A disillusioned soldier. A spoiled, untried prince. A coup that threatens the country they love.
When retired soldier Kemen finds the young prince Hakan fleeing an attempted assassination, he reluctantly takes the role of mentor and guardian. Keeping the prince alive is challenging enough. Making him a man is harder.
As usurper Vidar tightens his grip on power, Kemen wrestles with questions of duty and honor. What if the prince isn’t the best ruler after all?
Invasion looms, and Kemen’s decisions will shape the fate of a nation. What will he sacrifice for friendship and honor?
I crossed his tracks not far outside of Stonehaven, and I followed them out of curiosity, nothing more. They were uneven, as if he were stumbling. It was bitterly cold, a stiff wind keeping the hilltops mostly free of the snow that formed deep drifts in every depression. By the irregularity of his trail, I imagined he was some foolish city boy caught out in the cold and that he might want some help.
It was the winter of 368, a few weeks before the new year. I was on my way to the garrison at Kesterlin just north of the capital, but I was in no hurry. I had a little money in my pack and I was happy enough alone.
In less than a league, I found him lying facedown in the snow. I nudged him with my toe before I knelt to turn him over, but he didn’t respond. He was young, and something about him seemed oddly familiar. He wasn’t hurt, at least not in a way I could see, but he was nearly frozen. He wore a thin shirt, well-made breeches, and expensive boots, but nothing else. He had no sword, no tunic over his shirt, no cloak, no horse. I had no horse because I didn’t have the gold for one, but judging by his boots he could have bought one easily. There was a bag of coins inside his shirt, but I didn’t investigate that further. His breathing was slow, his hands icy. It was death to be out in such weather so unprepared.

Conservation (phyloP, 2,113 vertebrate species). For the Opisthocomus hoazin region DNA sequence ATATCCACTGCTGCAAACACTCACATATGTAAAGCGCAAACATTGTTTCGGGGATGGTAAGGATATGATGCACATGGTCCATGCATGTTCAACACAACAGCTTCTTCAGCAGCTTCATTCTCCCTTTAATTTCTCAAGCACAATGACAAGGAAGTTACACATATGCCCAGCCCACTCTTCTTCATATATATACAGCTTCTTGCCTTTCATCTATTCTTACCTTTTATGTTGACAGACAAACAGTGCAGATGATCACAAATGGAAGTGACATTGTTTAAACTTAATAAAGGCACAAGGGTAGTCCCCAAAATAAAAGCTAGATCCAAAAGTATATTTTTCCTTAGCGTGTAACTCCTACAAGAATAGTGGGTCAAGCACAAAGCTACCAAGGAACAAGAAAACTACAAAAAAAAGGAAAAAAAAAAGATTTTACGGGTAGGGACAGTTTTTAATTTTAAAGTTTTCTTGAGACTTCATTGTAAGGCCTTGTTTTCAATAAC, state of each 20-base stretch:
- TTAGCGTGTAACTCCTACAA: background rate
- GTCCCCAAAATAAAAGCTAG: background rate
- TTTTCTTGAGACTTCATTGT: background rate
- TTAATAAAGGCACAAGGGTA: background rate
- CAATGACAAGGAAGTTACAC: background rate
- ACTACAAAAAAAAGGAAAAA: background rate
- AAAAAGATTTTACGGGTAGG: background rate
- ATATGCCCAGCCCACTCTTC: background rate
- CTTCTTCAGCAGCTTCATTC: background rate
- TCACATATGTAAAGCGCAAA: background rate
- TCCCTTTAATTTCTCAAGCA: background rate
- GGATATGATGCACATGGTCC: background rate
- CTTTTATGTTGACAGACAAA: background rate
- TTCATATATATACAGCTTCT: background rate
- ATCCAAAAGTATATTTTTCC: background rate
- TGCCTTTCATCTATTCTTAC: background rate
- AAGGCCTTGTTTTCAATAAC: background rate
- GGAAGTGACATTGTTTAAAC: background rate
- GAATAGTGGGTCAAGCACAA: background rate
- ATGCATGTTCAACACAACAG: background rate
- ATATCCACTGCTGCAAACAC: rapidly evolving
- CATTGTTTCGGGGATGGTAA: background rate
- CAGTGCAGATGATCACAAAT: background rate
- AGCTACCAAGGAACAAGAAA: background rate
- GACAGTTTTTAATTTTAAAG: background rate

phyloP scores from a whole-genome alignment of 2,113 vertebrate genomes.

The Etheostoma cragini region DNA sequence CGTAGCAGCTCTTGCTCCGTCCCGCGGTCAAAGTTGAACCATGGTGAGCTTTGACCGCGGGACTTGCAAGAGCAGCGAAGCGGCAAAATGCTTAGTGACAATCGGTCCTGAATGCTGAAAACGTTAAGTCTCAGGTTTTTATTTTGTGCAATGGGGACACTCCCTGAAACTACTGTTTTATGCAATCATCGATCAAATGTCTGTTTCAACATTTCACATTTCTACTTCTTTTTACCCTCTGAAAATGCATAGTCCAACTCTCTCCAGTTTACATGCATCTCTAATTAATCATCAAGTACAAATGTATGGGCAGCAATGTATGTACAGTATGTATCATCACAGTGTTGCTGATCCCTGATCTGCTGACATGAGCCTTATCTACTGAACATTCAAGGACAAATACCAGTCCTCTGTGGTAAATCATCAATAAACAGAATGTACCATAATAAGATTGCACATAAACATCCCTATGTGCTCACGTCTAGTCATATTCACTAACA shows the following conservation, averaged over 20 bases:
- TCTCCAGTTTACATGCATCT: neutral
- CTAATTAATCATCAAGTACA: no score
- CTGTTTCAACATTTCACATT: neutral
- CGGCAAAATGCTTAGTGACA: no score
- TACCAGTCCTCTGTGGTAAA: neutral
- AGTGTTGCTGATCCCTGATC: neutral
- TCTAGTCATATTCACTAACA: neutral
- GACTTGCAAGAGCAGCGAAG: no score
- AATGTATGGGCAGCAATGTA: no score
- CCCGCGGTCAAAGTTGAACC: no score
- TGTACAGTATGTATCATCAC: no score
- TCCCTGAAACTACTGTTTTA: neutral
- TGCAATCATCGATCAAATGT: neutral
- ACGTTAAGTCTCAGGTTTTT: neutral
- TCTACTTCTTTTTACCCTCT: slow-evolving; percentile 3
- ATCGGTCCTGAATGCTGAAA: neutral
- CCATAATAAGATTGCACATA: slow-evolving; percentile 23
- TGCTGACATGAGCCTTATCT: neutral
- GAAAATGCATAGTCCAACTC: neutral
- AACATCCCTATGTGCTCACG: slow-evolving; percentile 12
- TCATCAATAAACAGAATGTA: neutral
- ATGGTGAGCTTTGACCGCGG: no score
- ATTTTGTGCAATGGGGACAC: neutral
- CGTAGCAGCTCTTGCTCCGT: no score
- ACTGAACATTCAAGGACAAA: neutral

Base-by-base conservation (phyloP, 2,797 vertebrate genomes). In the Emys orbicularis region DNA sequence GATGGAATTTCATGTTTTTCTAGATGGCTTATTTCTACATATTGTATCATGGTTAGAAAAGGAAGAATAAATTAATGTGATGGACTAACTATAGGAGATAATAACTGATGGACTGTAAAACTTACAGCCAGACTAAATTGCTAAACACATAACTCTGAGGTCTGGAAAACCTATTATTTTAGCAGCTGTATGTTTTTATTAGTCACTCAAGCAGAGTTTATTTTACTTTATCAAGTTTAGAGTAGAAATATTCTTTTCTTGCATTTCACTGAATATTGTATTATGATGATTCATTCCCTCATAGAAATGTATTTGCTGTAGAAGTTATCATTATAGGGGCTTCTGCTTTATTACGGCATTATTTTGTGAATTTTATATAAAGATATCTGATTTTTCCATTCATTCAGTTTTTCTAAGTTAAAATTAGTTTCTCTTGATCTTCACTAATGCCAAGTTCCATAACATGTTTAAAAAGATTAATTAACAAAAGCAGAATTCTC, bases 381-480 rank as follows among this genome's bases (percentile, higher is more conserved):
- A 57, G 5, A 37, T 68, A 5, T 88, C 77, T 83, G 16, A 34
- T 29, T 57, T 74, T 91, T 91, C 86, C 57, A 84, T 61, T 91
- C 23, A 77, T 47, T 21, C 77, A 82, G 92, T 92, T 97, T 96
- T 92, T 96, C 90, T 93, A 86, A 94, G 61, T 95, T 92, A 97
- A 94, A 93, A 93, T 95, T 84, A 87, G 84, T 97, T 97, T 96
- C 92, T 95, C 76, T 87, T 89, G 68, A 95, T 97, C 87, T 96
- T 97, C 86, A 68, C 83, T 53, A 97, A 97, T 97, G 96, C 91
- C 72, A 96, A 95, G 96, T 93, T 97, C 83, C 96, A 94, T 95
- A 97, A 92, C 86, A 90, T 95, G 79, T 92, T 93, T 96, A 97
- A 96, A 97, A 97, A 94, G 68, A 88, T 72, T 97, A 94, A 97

He was either a fool or he was running from something, but in either case I couldn’t let him freeze. I strode to the top of the hill to look for pursuit. A group of riders was moving away to the south, but I couldn’t identify them. Anyway, they wouldn’t cross his path going that direction.
I wrapped him in my cloak and hoisted him over my shoulder. The forest wasn’t too far away and it would provide shelter and firewood. I wore a shirt and a thick winter tunic over it, but even so, I was shivering badly by the time we made it to the trees. The wind was bitter cold, and I sweated enough carrying him to chill myself thoroughly. I built a fire in front of a rock face that would reflect the heat back upon us. I let myself warm a little before opening my pack and pulling out some carrots and a little dried venison to make a late lunch.
I rubbed the boy’s hands so he wouldn’t lose his fingers. His boots were wet, so I pulled them off and set them close to the fire. There was a knife in his right boot, and I slipped it out to examine it. You can tell a lot about a man by the weapons he carries. His had a good blade, though it was a bit small. The hilt was finished with a green gemstone, smoothly polished and beautiful. Around it was a thin gold band, and ribbons of gold were inlaid in the polished bone hilt. It was a fine piece that hadn’t seen much use, obviously made for a nobleman. I kept the knife well out of his reach while I warmed my cold feet. If he panicked when he woke, I wanted him unarmed.
I felt his eyes on me not long before the soup was ready. He’d be frightened of me, no doubt, so for several minutes I pretended I hadn’t noticed he was awake to give him time to study me. I’m a Dari, and there are so few of us in Erdem that most people fear me at first.